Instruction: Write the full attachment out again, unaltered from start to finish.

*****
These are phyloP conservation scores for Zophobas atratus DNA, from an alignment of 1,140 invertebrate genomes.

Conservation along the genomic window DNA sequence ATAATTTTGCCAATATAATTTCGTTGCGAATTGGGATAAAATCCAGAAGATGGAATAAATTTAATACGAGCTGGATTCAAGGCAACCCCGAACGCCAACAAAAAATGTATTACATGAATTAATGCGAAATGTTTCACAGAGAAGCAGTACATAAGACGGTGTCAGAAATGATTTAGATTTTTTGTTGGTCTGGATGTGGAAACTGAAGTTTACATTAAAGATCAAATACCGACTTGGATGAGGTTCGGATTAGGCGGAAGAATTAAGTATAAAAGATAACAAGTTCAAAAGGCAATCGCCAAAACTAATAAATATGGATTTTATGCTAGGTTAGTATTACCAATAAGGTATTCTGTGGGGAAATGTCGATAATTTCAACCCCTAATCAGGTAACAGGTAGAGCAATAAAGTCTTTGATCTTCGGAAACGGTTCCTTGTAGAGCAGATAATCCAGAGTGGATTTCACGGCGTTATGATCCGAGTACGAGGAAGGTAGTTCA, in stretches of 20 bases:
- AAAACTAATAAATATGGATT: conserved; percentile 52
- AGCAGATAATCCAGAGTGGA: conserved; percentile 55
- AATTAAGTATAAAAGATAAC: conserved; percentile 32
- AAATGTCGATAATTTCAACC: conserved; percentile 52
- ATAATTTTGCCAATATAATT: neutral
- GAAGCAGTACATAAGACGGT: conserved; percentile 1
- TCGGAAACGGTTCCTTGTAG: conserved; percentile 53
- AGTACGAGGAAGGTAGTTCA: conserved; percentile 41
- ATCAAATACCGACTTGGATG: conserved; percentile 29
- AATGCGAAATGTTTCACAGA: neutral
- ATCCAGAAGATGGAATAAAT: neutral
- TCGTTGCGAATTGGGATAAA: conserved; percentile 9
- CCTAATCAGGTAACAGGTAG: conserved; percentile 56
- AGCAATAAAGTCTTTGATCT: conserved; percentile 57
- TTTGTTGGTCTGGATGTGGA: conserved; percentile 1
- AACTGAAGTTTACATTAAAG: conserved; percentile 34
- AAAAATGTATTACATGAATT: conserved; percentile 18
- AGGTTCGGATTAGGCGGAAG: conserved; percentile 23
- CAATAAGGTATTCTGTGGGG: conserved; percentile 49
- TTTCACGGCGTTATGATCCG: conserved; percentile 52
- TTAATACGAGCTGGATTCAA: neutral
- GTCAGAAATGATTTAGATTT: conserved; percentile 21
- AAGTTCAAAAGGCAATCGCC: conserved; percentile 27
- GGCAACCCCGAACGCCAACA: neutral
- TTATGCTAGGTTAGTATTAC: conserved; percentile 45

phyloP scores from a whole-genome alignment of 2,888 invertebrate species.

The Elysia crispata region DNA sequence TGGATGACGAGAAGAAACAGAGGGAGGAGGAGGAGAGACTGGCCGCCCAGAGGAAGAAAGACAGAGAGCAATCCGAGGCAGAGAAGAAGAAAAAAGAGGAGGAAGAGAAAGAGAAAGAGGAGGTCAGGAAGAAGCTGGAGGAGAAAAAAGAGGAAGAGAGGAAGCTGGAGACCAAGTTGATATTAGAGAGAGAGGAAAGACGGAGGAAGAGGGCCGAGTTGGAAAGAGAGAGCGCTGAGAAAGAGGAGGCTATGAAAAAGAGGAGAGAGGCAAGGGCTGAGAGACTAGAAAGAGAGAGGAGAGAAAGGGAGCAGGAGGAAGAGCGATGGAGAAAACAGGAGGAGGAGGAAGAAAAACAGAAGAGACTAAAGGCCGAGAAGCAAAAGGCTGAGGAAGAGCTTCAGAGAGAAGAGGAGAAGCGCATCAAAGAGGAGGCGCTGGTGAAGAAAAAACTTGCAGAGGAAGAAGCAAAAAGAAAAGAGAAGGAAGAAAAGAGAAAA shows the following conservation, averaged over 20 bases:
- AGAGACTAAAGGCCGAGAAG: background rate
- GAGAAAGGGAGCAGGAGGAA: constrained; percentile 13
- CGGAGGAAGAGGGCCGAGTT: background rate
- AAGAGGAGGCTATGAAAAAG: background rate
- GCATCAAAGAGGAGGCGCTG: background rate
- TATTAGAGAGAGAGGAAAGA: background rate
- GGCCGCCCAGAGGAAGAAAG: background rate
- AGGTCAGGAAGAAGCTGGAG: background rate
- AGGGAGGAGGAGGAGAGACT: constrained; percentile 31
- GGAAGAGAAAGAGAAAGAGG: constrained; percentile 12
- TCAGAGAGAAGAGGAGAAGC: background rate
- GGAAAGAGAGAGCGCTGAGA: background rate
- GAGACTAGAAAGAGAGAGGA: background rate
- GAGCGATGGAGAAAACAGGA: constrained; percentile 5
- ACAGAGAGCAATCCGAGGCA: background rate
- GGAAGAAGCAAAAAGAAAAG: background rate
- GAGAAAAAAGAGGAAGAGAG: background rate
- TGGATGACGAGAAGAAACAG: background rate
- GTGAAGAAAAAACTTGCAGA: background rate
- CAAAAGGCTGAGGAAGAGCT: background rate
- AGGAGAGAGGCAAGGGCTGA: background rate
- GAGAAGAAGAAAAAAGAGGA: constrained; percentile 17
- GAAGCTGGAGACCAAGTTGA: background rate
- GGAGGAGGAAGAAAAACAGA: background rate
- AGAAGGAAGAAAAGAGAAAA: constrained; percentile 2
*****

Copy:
These are phyloP conservation scores for Zophobas atratus DNA, from an alignment of 1,140 invertebrate genomes.

Conservation along the genomic window DNA sequence ATAATTTTGCCAATATAATTTCGTTGCGAATTGGGATAAAATCCAGAAGATGGAATAAATTTAATACGAGCTGGATTCAAGGCAACCCCGAACGCCAACAAAAAATGTATTACATGAATTAATGCGAAATGTTTCACAGAGAAGCAGTACATAAGACGGTGTCAGAAATGATTTAGATTTTTTGTTGGTCTGGATGTGGAAACTGAAGTTTACATTAAAGATCAAATACCGACTTGGATGAGGTTCGGATTAGGCGGAAGAATTAAGTATAAAAGATAACAAGTTCAAAAGGCAATCGCCAAAACTAATAAATATGGATTTTATGCTAGGTTAGTATTACCAATAAGGTATTCTGTGGGGAAATGTCGATAATTTCAACCCCTAATCAGGTAACAGGTAGAGCAATAAAGTCTTTGATCTTCGGAAACGGTTCCTTGTAGAGCAGATAATCCAGAGTGGATTTCACGGCGTTATGATCCGAGTACGAGGAAGGTAGTTCA, in stretches of 20 bases:
- AAAACTAATAAATATGGATT: conserved; percentile 52
- AGCAGATAATCCAGAGTGGA: conserved; percentile 55
- AATTAAGTATAAAAGATAAC: conserved; percentile 32
- AAATGTCGATAATTTCAACC: conserved; percentile 52
- ATAATTTTGCCAATATAATT: neutral
- GAAGCAGTACATAAGACGGT: conserved; percentile 1
- TCGGAAACGGTTCCTTGTAG: conserved; percentile 53
- AGTACGAGGAAGGTAGTTCA: conserved; percentile 41
- ATCAAATACCGACTTGGATG: conserved; percentile 29
- AATGCGAAATGTTTCACAGA: neutral
- ATCCAGAAGATGGAATAAAT: neutral
- TCGTTGCGAATTGGGATAAA: conserved; percentile 9
- CCTAATCAGGTAACAGGTAG: conserved; percentile 56
- AGCAATAAAGTCTTTGATCT: conserved; percentile 57
- TTTGTTGGTCTGGATGTGGA: conserved; percentile 1
- AACTGAAGTTTACATTAAAG: conserved; percentile 34
- AAAAATGTATTACATGAATT: conserved; percentile 18
- AGGTTCGGATTAGGCGGAAG: conserved; percentile 23
- CAATAAGGTATTCTGTGGGG: conserved; percentile 49
- TTTCACGGCGTTATGATCCG: conserved; percentile 52
- TTAATACGAGCTGGATTCAA: neutral
- GTCAGAAATGATTTAGATTT: conserved; percentile 21
- AAGTTCAAAAGGCAATCGCC: conserved; percentile 27
- GGCAACCCCGAACGCCAACA: neutral
- TTATGCTAGGTTAGTATTAC: conserved; percentile 45

phyloP scores from a whole-genome alignment of 2,888 invertebrate species.

The Elysia crispata region DNA sequence TGGATGACGAGAAGAAACAGAGGGAGGAGGAGGAGAGACTGGCCGCCCAGAGGAAGAAAGACAGAGAGCAATCCGAGGCAGAGAAGAAGAAAAAAGAGGAGGAAGAGAAAGAGAAAGAGGAGGTCAGGAAGAAGCTGGAGGAGAAAAAAGAGGAAGAGAGGAAGCTGGAGACCAAGTTGATATTAGAGAGAGAGGAAAGACGGAGGAAGAGGGCCGAGTTGGAAAGAGAGAGCGCTGAGAAAGAGGAGGCTATGAAAAAGAGGAGAGAGGCAAGGGCTGAGAGACTAGAAAGAGAGAGGAGAGAAAGGGAGCAGGAGGAAGAGCGATGGAGAAAACAGGAGGAGGAGGAAGAAAAACAGAAGAGACTAAAGGCCGAGAAGCAAAAGGCTGAGGAAGAGCTTCAGAGAGAAGAGGAGAAGCGCATCAAAGAGGAGGCGCTGGTGAAGAAAAAACTTGCAGAGGAAGAAGCAAAAAGAAAAGAGAAGGAAGAAAAGAGAAAA shows the following conservation, averaged over 20 bases:
- AGAGACTAAAGGCCGAGAAG: background rate
- GAGAAAGGGAGCAGGAGGAA: constrained; percentile 13
- CGGAGGAAGAGGGCCGAGTT: background rate
- AAGAGGAGGCTATGAAAAAG: background rate
- GCATCAAAGAGGAGGCGCTG: background rate
- TATTAGAGAGAGAGGAAAGA: background rate
- GGCCGCCCAGAGGAAGAAAG: background rate
- AGGTCAGGAAGAAGCTGGAG: background rate
- AGGGAGGAGGAGGAGAGACT: constrained; percentile 31
- GGAAGAGAAAGAGAAAGAGG: constrained; percentile 12
- TCAGAGAGAAGAGGAGAAGC: background rate
- GGAAAGAGAGAGCGCTGAGA: background rate
- GAGACTAGAAAGAGAGAGGA: background rate
- GAGCGATGGAGAAAACAGGA: constrained; percentile 5
- ACAGAGAGCAATCCGAGGCA: background rate
- GGAAGAAGCAAAAAGAAAAG: background rate
- GAGAAAAAAGAGGAAGAGAG: background rate
- TGGATGACGAGAAGAAACAG: background rate
- GTGAAGAAAAAACTTGCAGA: background rate
- CAAAAGGCTGAGGAAGAGCT: background rate
- AGGAGAGAGGCAAGGGCTGA: background rate
- GAGAAGAAGAAAAAAGAGGA: constrained; percentile 17
- GAAGCTGGAGACCAAGTTGA: background rate
- GGAGGAGGAAGAAAAACAGA: background rate
- AGAAGGAAGAAAAGAGAAAA: constrained; percentile 2